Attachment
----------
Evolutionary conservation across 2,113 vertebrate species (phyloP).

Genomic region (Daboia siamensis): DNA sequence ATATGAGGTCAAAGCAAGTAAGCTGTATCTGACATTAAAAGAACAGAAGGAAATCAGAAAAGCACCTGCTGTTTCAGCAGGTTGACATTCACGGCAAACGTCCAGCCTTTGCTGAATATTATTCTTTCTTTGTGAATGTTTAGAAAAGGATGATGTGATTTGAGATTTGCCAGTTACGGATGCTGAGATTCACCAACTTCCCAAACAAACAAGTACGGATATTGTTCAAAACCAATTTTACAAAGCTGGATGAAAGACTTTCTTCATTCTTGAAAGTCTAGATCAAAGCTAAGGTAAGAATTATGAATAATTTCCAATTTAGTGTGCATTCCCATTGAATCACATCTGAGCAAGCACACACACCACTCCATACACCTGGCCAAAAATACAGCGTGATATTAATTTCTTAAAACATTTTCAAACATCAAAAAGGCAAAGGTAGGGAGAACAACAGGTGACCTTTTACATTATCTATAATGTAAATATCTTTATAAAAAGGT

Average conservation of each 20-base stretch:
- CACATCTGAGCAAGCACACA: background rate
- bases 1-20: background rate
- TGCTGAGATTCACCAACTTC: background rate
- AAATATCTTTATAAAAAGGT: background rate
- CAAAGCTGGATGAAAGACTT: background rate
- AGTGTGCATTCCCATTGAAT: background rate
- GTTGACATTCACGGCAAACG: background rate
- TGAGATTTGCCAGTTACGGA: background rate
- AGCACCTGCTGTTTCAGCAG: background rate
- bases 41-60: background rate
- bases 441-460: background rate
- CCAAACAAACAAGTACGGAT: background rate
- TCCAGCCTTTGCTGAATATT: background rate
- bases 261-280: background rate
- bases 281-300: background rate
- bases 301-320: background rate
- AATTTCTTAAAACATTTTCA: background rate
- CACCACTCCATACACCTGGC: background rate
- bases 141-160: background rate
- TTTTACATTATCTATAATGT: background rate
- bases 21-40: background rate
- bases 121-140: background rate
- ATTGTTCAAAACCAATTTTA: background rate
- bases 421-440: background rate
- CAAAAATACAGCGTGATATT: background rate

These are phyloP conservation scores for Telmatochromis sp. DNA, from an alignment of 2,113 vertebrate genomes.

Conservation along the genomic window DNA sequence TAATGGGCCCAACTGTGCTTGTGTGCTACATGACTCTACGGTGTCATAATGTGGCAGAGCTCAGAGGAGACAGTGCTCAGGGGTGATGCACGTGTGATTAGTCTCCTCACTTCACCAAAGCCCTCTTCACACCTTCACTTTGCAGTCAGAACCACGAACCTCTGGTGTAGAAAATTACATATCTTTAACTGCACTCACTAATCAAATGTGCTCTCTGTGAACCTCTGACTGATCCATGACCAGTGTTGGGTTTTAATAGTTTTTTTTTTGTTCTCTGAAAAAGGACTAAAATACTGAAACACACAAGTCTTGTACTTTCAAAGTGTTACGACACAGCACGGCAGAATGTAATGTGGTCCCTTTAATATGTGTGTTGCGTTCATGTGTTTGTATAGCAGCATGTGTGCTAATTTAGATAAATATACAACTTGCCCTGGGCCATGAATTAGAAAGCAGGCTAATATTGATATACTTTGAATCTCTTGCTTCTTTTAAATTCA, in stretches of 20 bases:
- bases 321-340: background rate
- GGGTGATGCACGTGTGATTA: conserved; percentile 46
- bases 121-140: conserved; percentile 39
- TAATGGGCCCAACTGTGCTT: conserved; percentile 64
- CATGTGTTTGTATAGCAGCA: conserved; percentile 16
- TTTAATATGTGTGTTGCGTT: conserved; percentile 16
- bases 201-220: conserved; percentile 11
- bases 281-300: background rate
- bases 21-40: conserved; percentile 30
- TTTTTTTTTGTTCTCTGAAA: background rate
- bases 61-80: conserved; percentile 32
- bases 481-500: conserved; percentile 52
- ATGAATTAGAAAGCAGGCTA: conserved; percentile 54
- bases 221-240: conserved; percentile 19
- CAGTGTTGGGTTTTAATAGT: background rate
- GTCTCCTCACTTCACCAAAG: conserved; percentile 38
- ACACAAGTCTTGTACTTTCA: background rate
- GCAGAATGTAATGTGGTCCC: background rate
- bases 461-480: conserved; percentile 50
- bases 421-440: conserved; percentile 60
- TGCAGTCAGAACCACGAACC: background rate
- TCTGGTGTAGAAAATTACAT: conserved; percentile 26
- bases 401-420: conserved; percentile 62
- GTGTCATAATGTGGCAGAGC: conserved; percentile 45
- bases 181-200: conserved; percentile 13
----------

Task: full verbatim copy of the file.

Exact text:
Evolutionary conservation across 2,113 vertebrate species (phyloP).

Genomic region (Daboia siamensis): DNA sequence ATATGAGGTCAAAGCAAGTAAGCTGTATCTGACATTAAAAGAACAGAAGGAAATCAGAAAAGCACCTGCTGTTTCAGCAGGTTGACATTCACGGCAAACGTCCAGCCTTTGCTGAATATTATTCTTTCTTTGTGAATGTTTAGAAAAGGATGATGTGATTTGAGATTTGCCAGTTACGGATGCTGAGATTCACCAACTTCCCAAACAAACAAGTACGGATATTGTTCAAAACCAATTTTACAAAGCTGGATGAAAGACTTTCTTCATTCTTGAAAGTCTAGATCAAAGCTAAGGTAAGAATTATGAATAATTTCCAATTTAGTGTGCATTCCCATTGAATCACATCTGAGCAAGCACACACACCACTCCATACACCTGGCCAAAAATACAGCGTGATATTAATTTCTTAAAACATTTTCAAACATCAAAAAGGCAAAGGTAGGGAGAACAACAGGTGACCTTTTACATTATCTATAATGTAAATATCTTTATAAAAAGGT

Average conservation of each 20-base stretch:
- CACATCTGAGCAAGCACACA: background rate
- bases 1-20: background rate
- TGCTGAGATTCACCAACTTC: background rate
- AAATATCTTTATAAAAAGGT: background rate
- CAAAGCTGGATGAAAGACTT: background rate
- AGTGTGCATTCCCATTGAAT: background rate
- GTTGACATTCACGGCAAACG: background rate
- TGAGATTTGCCAGTTACGGA: background rate
- AGCACCTGCTGTTTCAGCAG: background rate
- bases 41-60: background rate
- bases 441-460: background rate
- CCAAACAAACAAGTACGGAT: background rate
- TCCAGCCTTTGCTGAATATT: background rate
- bases 261-280: background rate
- bases 281-300: background rate
- bases 301-320: background rate
- AATTTCTTAAAACATTTTCA: background rate
- CACCACTCCATACACCTGGC: background rate
- bases 141-160: background rate
- TTTTACATTATCTATAATGT: background rate
- bases 21-40: background rate
- bases 121-140: background rate
- ATTGTTCAAAACCAATTTTA: background rate
- bases 421-440: background rate
- CAAAAATACAGCGTGATATT: background rate

These are phyloP conservation scores for Telmatochromis sp. DNA, from an alignment of 2,113 vertebrate genomes.

Conservation along the genomic window DNA sequence TAATGGGCCCAACTGTGCTTGTGTGCTACATGACTCTACGGTGTCATAATGTGGCAGAGCTCAGAGGAGACAGTGCTCAGGGGTGATGCACGTGTGATTAGTCTCCTCACTTCACCAAAGCCCTCTTCACACCTTCACTTTGCAGTCAGAACCACGAACCTCTGGTGTAGAAAATTACATATCTTTAACTGCACTCACTAATCAAATGTGCTCTCTGTGAACCTCTGACTGATCCATGACCAGTGTTGGGTTTTAATAGTTTTTTTTTTGTTCTCTGAAAAAGGACTAAAATACTGAAACACACAAGTCTTGTACTTTCAAAGTGTTACGACACAGCACGGCAGAATGTAATGTGGTCCCTTTAATATGTGTGTTGCGTTCATGTGTTTGTATAGCAGCATGTGTGCTAATTTAGATAAATATACAACTTGCCCTGGGCCATGAATTAGAAAGCAGGCTAATATTGATATACTTTGAATCTCTTGCTTCTTTTAAATTCA, in stretches of 20 bases:
- bases 321-340: background rate
- GGGTGATGCACGTGTGATTA: conserved; percentile 46
- bases 121-140: conserved; percentile 39
- TAATGGGCCCAACTGTGCTT: conserved; percentile 64
- CATGTGTTTGTATAGCAGCA: conserved; percentile 16
- TTTAATATGTGTGTTGCGTT: conserved; percentile 16
- bases 201-220: conserved; percentile 11
- bases 281-300: background rate
- bases 21-40: conserved; percentile 30
- TTTTTTTTTGTTCTCTGAAA: background rate
- bases 61-80: conserved; percentile 32
- bases 481-500: conserved; percentile 52
- ATGAATTAGAAAGCAGGCTA: conserved; percentile 54
- bases 221-240: conserved; percentile 19
- CAGTGTTGGGTTTTAATAGT: background rate
- GTCTCCTCACTTCACCAAAG: conserved; percentile 38
- ACACAAGTCTTGTACTTTCA: background rate
- GCAGAATGTAATGTGGTCCC: background rate
- bases 461-480: conserved; percentile 50
- bases 421-440: conserved; percentile 60
- TGCAGTCAGAACCACGAACC: background rate
- TCTGGTGTAGAAAATTACAT: conserved; percentile 26
- bases 401-420: conserved; percentile 62
- GTGTCATAATGTGGCAGAGC: conserved; percentile 45
- bases 181-200: conserved; percentile 13